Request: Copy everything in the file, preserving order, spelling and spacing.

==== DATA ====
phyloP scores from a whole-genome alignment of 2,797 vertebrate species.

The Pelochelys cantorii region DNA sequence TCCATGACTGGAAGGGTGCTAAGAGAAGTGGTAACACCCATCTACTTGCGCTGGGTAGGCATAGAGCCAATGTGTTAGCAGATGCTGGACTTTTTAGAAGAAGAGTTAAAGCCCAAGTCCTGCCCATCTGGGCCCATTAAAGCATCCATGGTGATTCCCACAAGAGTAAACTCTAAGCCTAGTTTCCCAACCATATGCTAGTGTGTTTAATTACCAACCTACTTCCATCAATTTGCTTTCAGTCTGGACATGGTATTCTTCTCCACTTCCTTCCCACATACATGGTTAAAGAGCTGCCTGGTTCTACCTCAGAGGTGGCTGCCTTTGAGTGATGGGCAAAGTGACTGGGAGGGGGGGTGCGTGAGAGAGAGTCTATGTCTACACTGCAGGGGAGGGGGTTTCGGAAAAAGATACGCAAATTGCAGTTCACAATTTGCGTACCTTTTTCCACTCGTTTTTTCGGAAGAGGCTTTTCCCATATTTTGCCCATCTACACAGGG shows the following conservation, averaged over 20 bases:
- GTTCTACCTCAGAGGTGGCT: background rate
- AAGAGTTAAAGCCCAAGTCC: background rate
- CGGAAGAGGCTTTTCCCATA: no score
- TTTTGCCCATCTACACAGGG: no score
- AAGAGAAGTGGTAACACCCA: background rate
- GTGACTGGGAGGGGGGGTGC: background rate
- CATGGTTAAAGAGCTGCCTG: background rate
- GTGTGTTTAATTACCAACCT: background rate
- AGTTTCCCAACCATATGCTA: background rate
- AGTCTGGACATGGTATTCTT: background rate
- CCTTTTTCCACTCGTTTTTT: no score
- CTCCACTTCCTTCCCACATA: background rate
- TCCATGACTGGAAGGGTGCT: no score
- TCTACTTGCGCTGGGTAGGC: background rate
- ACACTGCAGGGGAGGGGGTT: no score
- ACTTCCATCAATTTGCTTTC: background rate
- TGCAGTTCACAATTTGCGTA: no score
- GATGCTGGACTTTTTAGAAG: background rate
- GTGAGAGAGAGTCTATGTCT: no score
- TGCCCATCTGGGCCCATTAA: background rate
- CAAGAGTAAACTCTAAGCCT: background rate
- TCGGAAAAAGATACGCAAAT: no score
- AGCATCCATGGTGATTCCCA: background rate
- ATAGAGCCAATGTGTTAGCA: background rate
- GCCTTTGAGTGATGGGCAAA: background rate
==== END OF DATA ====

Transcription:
phyloP scores from a whole-genome alignment of 2,797 vertebrate species.

The Pelochelys cantorii region DNA sequence TCCATGACTGGAAGGGTGCTAAGAGAAGTGGTAACACCCATCTACTTGCGCTGGGTAGGCATAGAGCCAATGTGTTAGCAGATGCTGGACTTTTTAGAAGAAGAGTTAAAGCCCAAGTCCTGCCCATCTGGGCCCATTAAAGCATCCATGGTGATTCCCACAAGAGTAAACTCTAAGCCTAGTTTCCCAACCATATGCTAGTGTGTTTAATTACCAACCTACTTCCATCAATTTGCTTTCAGTCTGGACATGGTATTCTTCTCCACTTCCTTCCCACATACATGGTTAAAGAGCTGCCTGGTTCTACCTCAGAGGTGGCTGCCTTTGAGTGATGGGCAAAGTGACTGGGAGGGGGGGTGCGTGAGAGAGAGTCTATGTCTACACTGCAGGGGAGGGGGTTTCGGAAAAAGATACGCAAATTGCAGTTCACAATTTGCGTACCTTTTTCCACTCGTTTTTTCGGAAGAGGCTTTTCCCATATTTTGCCCATCTACACAGGG shows the following conservation, averaged over 20 bases:
- GTTCTACCTCAGAGGTGGCT: background rate
- AAGAGTTAAAGCCCAAGTCC: background rate
- CGGAAGAGGCTTTTCCCATA: no score
- TTTTGCCCATCTACACAGGG: no score
- AAGAGAAGTGGTAACACCCA: background rate
- GTGACTGGGAGGGGGGGTGC: background rate
- CATGGTTAAAGAGCTGCCTG: background rate
- GTGTGTTTAATTACCAACCT: background rate
- AGTTTCCCAACCATATGCTA: background rate
- AGTCTGGACATGGTATTCTT: background rate
- CCTTTTTCCACTCGTTTTTT: no score
- CTCCACTTCCTTCCCACATA: background rate
- TCCATGACTGGAAGGGTGCT: no score
- TCTACTTGCGCTGGGTAGGC: background rate
- ACACTGCAGGGGAGGGGGTT: no score
- ACTTCCATCAATTTGCTTTC: background rate
- TGCAGTTCACAATTTGCGTA: no score
- GATGCTGGACTTTTTAGAAG: background rate
- GTGAGAGAGAGTCTATGTCT: no score
- TGCCCATCTGGGCCCATTAA: background rate
- CAAGAGTAAACTCTAAGCCT: background rate
- TCGGAAAAAGATACGCAAAT: no score
- AGCATCCATGGTGATTCCCA: background rate
- ATAGAGCCAATGTGTTAGCA: background rate
- GCCTTTGAGTGATGGGCAAA: background rate